The plan of the extension consists of two floor plates that criss-cross one another as they meander into the landscape, guided by one's movement towards the vistas and southern orientation. A caretakers' cottage with an asymmetrical gabled roof echoes the roof lines of the existing house and punctuates the flat roofed extension. Slight shifts in wall orientation create pockets of space that are used to house artwork in more intimate niches and alcoves.
Rooms are distributed around a core of open space and light that serves as a platform for viewing fine art and totem sculptures; a red resin floor defines this interior 'plaza' and cascades to the floor above and below.
The ground floor promenade culminates in a quiet library. There, heavy structural steel bracing remains exposed and is used to support thin metal shelves and counters - the weight of words counterbalancing the weight of walls. The library opens to a covered terrace; horizontal planters are suspended at the edges of the terrace and will one day provide a natural screen as plants and branches grow and hang down their sides.
On the second floor, the master bedroom opens to a broad balcony that overlooks the site. Roof overhangs, planters and a deep bench frame the space and create a secure boundary along the balcony edge. The room is oriented to catch southern light and sunset views.
Multiple flat roofs at different heights are covered with low-maintenance sedum and help reduce water run-off (a problem in the area) and give both the impression and reality of a terraced garden. On the second floor, the roof gardens blanket the adjacent roof surfaces and create a green foreground to distant farm views. Excess rainwater is funneled into steel gutters that are designed to double function as horizontal planters.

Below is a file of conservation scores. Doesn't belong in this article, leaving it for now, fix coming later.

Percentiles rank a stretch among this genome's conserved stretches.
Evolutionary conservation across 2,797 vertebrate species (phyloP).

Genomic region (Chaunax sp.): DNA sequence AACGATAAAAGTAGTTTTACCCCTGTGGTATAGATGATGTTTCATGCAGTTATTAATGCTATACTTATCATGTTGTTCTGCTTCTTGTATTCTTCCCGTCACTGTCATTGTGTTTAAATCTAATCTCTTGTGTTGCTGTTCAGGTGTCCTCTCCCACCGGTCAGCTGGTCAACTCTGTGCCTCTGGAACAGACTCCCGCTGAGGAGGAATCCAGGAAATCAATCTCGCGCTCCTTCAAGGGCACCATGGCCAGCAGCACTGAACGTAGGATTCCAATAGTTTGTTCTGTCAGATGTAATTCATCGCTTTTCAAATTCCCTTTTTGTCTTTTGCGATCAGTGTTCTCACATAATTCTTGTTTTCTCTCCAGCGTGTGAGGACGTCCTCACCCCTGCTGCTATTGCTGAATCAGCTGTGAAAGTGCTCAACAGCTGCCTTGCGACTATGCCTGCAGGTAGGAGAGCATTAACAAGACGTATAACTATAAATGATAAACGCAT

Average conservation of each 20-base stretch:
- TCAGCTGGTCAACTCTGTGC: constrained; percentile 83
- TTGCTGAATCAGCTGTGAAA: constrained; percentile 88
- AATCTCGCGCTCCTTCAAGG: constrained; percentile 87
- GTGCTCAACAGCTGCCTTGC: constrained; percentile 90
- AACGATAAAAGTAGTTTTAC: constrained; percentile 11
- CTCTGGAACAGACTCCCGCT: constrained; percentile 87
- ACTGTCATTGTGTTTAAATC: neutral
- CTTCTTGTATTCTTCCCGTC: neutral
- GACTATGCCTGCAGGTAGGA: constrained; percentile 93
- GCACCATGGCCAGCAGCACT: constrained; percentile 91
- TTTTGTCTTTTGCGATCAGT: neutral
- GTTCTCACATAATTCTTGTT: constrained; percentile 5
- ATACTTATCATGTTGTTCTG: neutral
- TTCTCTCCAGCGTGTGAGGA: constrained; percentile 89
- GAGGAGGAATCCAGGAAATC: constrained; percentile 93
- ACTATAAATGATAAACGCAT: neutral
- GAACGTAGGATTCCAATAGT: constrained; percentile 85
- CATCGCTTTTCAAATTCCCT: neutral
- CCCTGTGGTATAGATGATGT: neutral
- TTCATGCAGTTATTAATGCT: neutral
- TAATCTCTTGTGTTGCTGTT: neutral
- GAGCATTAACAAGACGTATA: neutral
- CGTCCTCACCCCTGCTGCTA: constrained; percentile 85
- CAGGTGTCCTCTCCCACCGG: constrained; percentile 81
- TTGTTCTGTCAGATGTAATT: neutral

Outside, concrete slabs topped with seamless resin and stucco-finished walls help minimize the adverse impact of excessive salt and humidity prevalent in the area.
A 3000 sf modern house on the East End of Long Island, in Montauk, New York. It features a fully habitable roof level with a garden and fire pit and views of the Atlantic ocean, Montauk Lake and the Bay.
This four-bedroom, 1800 sf, modular house was completed in March 2019. Its a breakthrough project for us and we hope will provide a template for many future homeowners who may want to bypass the typical process of custom-designing and building homes. Photographs will be available soon.
An art studio made of recycled shipping containers on the East End of Long Island, in Amagansett, New York. It includes 900 sf of space and a double height ceiling. Winner of an AIA Peconic Award and featured in numerous publications and design blogs.
The client needed an art studio close to her house (which we renovated in 2008). Her requirements called for a space of about 900 sf , a tight budget and for a simple structure that would be both inviting and reflective.
Our solution was to use two 9’-6” x 40’ x 8’ shipping containers (cost: $2,500 each, delivered) perched over a 9’ foundation wall/cellar. By cutting 75% of the floor of the containers, we were able to move the painting studio to a lower level via a wide staircase and take advantage of a high ceiling. The staircase itself acts as a transitional space for viewing art work.
The upper floor provides a more intimate work area and a sitting area.
The containers were painted dark charcoal to maintain continuity with the original house and to recede in the shadows of a dense wooded site.
The total area of the studio is 840 sf.
Addition and transformation of an existing house and an art studio.
A modern rooftop addition to a shingled house on the bay on the East End of Long Island, in Southampton, New York. A fully habitable roof is accessed through a turret-like stairwell. From there one has a panoramic view of the surroundings.
A small modern cabin in the woods in Montauk, consisting three bedrooms, two bathrooms, kitchen and living areas, pre-fabricated using three 8' x 20' shipping containers.
The “Hamptons,” the Atlantic side of the Eastern End of Long Island, are known for a seasonal population who live in large homes, often over 7,000 square feet. But it is also home to a year-round population. We were lucky to receive a commission from three clients who needed a home to share while they live and work on the East End.
Our clients recognized the limitations of their budget and laid out programmatic requirements and aesthetic preferences that were inherently compatible with very affordable solutions. Their appreciation for small spaces, in their words, like boat cabins – bathrooms with open showers, single bed bedrooms, and a compact kitchen – made some unconventional design considerations possible.